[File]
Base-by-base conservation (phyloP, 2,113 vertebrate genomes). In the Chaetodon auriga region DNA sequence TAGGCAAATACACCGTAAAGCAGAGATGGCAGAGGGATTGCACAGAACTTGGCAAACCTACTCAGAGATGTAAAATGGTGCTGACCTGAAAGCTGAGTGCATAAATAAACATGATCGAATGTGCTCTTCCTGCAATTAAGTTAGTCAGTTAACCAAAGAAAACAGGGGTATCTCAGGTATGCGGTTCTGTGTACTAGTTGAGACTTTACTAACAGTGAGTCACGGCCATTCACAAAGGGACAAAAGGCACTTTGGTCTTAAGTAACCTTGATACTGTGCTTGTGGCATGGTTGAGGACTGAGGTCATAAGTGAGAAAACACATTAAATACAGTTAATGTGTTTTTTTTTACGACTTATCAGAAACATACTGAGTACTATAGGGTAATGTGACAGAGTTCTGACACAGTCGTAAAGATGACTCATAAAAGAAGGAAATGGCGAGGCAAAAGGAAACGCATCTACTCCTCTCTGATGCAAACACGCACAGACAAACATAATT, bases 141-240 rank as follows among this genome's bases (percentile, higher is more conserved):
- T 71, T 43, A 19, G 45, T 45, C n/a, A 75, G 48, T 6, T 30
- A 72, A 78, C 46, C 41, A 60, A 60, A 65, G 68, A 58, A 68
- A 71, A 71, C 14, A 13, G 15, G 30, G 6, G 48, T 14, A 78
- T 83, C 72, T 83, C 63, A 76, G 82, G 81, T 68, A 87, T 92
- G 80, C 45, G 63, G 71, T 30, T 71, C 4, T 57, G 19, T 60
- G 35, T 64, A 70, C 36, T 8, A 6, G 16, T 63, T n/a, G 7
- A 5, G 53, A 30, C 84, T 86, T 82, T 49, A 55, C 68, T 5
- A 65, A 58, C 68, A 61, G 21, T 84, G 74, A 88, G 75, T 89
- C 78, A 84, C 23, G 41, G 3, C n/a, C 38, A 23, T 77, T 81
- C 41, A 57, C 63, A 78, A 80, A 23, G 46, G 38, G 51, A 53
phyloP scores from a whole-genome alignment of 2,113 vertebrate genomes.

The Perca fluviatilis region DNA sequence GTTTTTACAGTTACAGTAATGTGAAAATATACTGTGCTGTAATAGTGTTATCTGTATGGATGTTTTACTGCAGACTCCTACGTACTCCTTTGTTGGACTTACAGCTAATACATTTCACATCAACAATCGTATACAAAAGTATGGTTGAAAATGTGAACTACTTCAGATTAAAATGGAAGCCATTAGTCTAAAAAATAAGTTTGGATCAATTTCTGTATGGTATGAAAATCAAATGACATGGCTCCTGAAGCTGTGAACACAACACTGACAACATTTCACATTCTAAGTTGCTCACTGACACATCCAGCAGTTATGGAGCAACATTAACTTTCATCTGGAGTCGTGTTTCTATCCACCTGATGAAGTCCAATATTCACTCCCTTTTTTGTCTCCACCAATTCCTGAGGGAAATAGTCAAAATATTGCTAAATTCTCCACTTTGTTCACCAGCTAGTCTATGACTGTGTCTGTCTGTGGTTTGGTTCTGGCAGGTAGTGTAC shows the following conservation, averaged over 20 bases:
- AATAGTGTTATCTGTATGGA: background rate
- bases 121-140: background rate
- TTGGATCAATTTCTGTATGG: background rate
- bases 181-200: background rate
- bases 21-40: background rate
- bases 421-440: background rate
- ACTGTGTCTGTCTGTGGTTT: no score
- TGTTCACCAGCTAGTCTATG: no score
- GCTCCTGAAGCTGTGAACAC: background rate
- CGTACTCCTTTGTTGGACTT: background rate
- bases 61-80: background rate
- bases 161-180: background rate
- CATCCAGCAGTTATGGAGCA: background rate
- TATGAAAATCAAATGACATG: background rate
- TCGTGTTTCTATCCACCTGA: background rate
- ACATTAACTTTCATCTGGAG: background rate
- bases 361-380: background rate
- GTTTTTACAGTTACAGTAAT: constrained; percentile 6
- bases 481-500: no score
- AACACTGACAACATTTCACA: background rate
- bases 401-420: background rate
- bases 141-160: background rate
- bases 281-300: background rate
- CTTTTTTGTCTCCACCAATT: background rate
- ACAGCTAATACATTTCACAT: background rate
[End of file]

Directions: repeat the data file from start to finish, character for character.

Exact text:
Base-by-base conservation (phyloP, 2,113 vertebrate genomes). In the Chaetodon auriga region DNA sequence TAGGCAAATACACCGTAAAGCAGAGATGGCAGAGGGATTGCACAGAACTTGGCAAACCTACTCAGAGATGTAAAATGGTGCTGACCTGAAAGCTGAGTGCATAAATAAACATGATCGAATGTGCTCTTCCTGCAATTAAGTTAGTCAGTTAACCAAAGAAAACAGGGGTATCTCAGGTATGCGGTTCTGTGTACTAGTTGAGACTTTACTAACAGTGAGTCACGGCCATTCACAAAGGGACAAAAGGCACTTTGGTCTTAAGTAACCTTGATACTGTGCTTGTGGCATGGTTGAGGACTGAGGTCATAAGTGAGAAAACACATTAAATACAGTTAATGTGTTTTTTTTTACGACTTATCAGAAACATACTGAGTACTATAGGGTAATGTGACAGAGTTCTGACACAGTCGTAAAGATGACTCATAAAAGAAGGAAATGGCGAGGCAAAAGGAAACGCATCTACTCCTCTCTGATGCAAACACGCACAGACAAACATAATT, bases 141-240 rank as follows among this genome's bases (percentile, higher is more conserved):
- T 71, T 43, A 19, G 45, T 45, C n/a, A 75, G 48, T 6, T 30
- A 72, A 78, C 46, C 41, A 60, A 60, A 65, G 68, A 58, A 68
- A 71, A 71, C 14, A 13, G 15, G 30, G 6, G 48, T 14, A 78
- T 83, C 72, T 83, C 63, A 76, G 82, G 81, T 68, A 87, T 92
- G 80, C 45, G 63, G 71, T 30, T 71, C 4, T 57, G 19, T 60
- G 35, T 64, A 70, C 36, T 8, A 6, G 16, T 63, T n/a, G 7
- A 5, G 53, A 30, C 84, T 86, T 82, T 49, A 55, C 68, T 5
- A 65, A 58, C 68, A 61, G 21, T 84, G 74, A 88, G 75, T 89
- C 78, A 84, C 23, G 41, G 3, C n/a, C 38, A 23, T 77, T 81
- C 41, A 57, C 63, A 78, A 80, A 23, G 46, G 38, G 51, A 53
phyloP scores from a whole-genome alignment of 2,113 vertebrate genomes.

The Perca fluviatilis region DNA sequence GTTTTTACAGTTACAGTAATGTGAAAATATACTGTGCTGTAATAGTGTTATCTGTATGGATGTTTTACTGCAGACTCCTACGTACTCCTTTGTTGGACTTACAGCTAATACATTTCACATCAACAATCGTATACAAAAGTATGGTTGAAAATGTGAACTACTTCAGATTAAAATGGAAGCCATTAGTCTAAAAAATAAGTTTGGATCAATTTCTGTATGGTATGAAAATCAAATGACATGGCTCCTGAAGCTGTGAACACAACACTGACAACATTTCACATTCTAAGTTGCTCACTGACACATCCAGCAGTTATGGAGCAACATTAACTTTCATCTGGAGTCGTGTTTCTATCCACCTGATGAAGTCCAATATTCACTCCCTTTTTTGTCTCCACCAATTCCTGAGGGAAATAGTCAAAATATTGCTAAATTCTCCACTTTGTTCACCAGCTAGTCTATGACTGTGTCTGTCTGTGGTTTGGTTCTGGCAGGTAGTGTAC shows the following conservation, averaged over 20 bases:
- AATAGTGTTATCTGTATGGA: background rate
- bases 121-140: background rate
- TTGGATCAATTTCTGTATGG: background rate
- bases 181-200: background rate
- bases 21-40: background rate
- bases 421-440: background rate
- ACTGTGTCTGTCTGTGGTTT: no score
- TGTTCACCAGCTAGTCTATG: no score
- GCTCCTGAAGCTGTGAACAC: background rate
- CGTACTCCTTTGTTGGACTT: background rate
- bases 61-80: background rate
- bases 161-180: background rate
- CATCCAGCAGTTATGGAGCA: background rate
- TATGAAAATCAAATGACATG: background rate
- TCGTGTTTCTATCCACCTGA: background rate
- ACATTAACTTTCATCTGGAG: background rate
- bases 361-380: background rate
- GTTTTTACAGTTACAGTAAT: constrained; percentile 6
- bases 481-500: no score
- AACACTGACAACATTTCACA: background rate
- bases 401-420: background rate
- bases 141-160: background rate
- bases 281-300: background rate
- CTTTTTTGTCTCCACCAATT: background rate
- ACAGCTAATACATTTCACAT: background rate